Pizza can be easily adapted into something suitable for fructose- and lactose-intolerant people, as you can usually customise the toppings and choose a gluten-free base.
Vegetarian ramen lovers, fret no more – there is a new cutesy Japanese eatery that does not only vegetarian ramen, but vegan ramen.
I gradually made the decision to stop ordering my much-loved brunch staples of corn fritters and baked eggs after I was diagnosed with my intolerances a few years ago.
Despite belonging to a cohort of money-wasting millennials who eat out, on average, nine times a week, there are embarrassing gaps in the places I’ve dined out at.
It would have been easy to follow my intolerances at Teta Mona, a cosy and contained Lebanese eatery on what wankers like me term the ‘good end’ of Lygon Street, but Teta Mona has a sharing menu and that put a spanner in the works.
It’s certifiably unwise to follow up a bloat-filled dinner at Ricky & Pinky with breakfast pasta the morning after, particularly one that doesn’t come in a gluten-free version, but not for the first time, I couldn’t resist.
Ricky & Pinky was on my radar, but it wasn’t until my in-laws gifted me with a voucher to dine there (shout out to the wonderful O’Deas!) did it supersede all the other places on my list.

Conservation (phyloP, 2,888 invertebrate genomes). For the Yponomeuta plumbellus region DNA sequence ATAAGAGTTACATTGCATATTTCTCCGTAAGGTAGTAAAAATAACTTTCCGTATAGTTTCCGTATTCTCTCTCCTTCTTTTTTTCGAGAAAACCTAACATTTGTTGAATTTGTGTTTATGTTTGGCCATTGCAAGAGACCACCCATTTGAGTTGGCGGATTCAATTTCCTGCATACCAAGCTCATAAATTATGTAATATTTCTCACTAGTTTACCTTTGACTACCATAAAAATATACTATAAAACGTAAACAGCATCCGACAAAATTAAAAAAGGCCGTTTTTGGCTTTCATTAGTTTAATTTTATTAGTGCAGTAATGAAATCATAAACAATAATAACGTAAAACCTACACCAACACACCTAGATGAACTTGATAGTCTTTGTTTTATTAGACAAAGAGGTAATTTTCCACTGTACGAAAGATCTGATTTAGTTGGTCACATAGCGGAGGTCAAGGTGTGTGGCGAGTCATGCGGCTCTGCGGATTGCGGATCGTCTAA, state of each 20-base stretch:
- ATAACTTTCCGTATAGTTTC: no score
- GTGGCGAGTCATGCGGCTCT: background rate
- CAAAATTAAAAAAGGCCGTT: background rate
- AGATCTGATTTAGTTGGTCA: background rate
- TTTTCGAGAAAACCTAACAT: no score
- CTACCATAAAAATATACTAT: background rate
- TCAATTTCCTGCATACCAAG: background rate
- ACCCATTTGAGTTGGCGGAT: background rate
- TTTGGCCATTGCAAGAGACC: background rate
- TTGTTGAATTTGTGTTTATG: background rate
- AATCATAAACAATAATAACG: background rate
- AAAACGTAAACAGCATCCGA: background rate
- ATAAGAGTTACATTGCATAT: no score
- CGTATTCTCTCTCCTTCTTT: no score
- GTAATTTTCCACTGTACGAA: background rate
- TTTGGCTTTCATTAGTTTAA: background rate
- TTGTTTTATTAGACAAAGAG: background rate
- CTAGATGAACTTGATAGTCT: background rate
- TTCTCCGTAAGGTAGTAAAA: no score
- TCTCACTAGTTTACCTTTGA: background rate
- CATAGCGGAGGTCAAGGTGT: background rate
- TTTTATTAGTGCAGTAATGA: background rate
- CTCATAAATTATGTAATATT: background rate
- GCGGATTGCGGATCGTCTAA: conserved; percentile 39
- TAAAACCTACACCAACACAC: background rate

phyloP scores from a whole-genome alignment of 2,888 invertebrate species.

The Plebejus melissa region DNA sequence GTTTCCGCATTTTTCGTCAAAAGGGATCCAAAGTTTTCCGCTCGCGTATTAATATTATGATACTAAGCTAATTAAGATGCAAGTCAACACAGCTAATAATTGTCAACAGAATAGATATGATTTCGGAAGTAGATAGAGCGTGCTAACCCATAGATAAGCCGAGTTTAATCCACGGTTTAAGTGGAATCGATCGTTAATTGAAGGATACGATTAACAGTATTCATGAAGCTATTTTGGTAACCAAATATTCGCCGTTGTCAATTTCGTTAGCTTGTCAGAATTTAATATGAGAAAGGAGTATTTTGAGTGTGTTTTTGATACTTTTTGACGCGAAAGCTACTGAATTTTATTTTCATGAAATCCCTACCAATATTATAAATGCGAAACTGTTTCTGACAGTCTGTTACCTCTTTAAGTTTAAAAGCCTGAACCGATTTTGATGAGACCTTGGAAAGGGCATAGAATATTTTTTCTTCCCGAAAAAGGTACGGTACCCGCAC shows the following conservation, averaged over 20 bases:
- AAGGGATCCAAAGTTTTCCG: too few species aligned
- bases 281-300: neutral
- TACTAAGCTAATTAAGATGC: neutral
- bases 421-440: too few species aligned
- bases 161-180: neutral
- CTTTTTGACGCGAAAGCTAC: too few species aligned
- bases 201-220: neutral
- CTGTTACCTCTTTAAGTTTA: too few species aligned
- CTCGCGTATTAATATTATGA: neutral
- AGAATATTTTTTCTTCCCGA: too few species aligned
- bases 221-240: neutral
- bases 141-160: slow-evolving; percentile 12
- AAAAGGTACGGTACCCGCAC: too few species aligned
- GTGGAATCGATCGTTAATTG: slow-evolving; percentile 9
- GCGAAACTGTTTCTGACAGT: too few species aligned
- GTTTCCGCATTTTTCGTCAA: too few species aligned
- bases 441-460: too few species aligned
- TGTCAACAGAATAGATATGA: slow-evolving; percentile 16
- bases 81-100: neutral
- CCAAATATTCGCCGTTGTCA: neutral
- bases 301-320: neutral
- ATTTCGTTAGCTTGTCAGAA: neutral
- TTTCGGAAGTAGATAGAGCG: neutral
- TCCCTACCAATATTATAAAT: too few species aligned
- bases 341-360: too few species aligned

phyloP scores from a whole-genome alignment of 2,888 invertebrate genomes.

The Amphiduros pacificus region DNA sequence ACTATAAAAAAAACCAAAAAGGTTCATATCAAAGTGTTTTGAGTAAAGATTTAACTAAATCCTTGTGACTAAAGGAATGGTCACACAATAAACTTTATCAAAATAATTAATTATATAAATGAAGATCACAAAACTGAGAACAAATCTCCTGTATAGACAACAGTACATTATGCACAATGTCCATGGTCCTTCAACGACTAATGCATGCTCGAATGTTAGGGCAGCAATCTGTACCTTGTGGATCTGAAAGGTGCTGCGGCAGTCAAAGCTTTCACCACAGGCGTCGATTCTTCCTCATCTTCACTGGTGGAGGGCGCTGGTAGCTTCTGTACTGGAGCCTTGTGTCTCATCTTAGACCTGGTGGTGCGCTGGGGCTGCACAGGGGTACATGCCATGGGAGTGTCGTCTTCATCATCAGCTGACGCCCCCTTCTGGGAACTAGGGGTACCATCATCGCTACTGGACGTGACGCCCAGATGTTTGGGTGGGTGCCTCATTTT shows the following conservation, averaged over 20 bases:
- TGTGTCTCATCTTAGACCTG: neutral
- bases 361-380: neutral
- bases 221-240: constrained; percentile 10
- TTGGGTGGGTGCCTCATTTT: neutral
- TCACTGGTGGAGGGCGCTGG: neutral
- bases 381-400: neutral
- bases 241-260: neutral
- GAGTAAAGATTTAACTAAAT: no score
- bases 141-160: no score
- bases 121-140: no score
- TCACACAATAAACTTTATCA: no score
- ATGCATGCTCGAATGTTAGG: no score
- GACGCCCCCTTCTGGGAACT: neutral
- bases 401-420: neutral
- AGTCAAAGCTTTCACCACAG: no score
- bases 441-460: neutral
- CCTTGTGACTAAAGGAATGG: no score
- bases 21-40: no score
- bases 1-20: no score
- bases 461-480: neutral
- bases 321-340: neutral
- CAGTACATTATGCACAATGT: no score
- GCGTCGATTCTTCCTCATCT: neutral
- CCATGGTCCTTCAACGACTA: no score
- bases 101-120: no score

Northern Git was suggested as the perfect place for a mid-week dinner, and after realising it was on my 180-page list of places I want to try in Melbourne, I started rapaciously scouring the menu – deciding at least two days in advance that we would definitely be having the spicy chicken wings with blue cheese.
Most people find the idea of fake (or mock) meat unfathomable or reprehensible or both, which is why I was slightly hesitant to tell people that I was celebrating my birthday by going to Vegie Hut, a vegetarian restaurant in Box Hill famous for its fake meat.
One of my favourite job interviews wasn’t one that resulted in me getting hired, but rather one where they took me out to Kaprica and paid for me to have a risotto.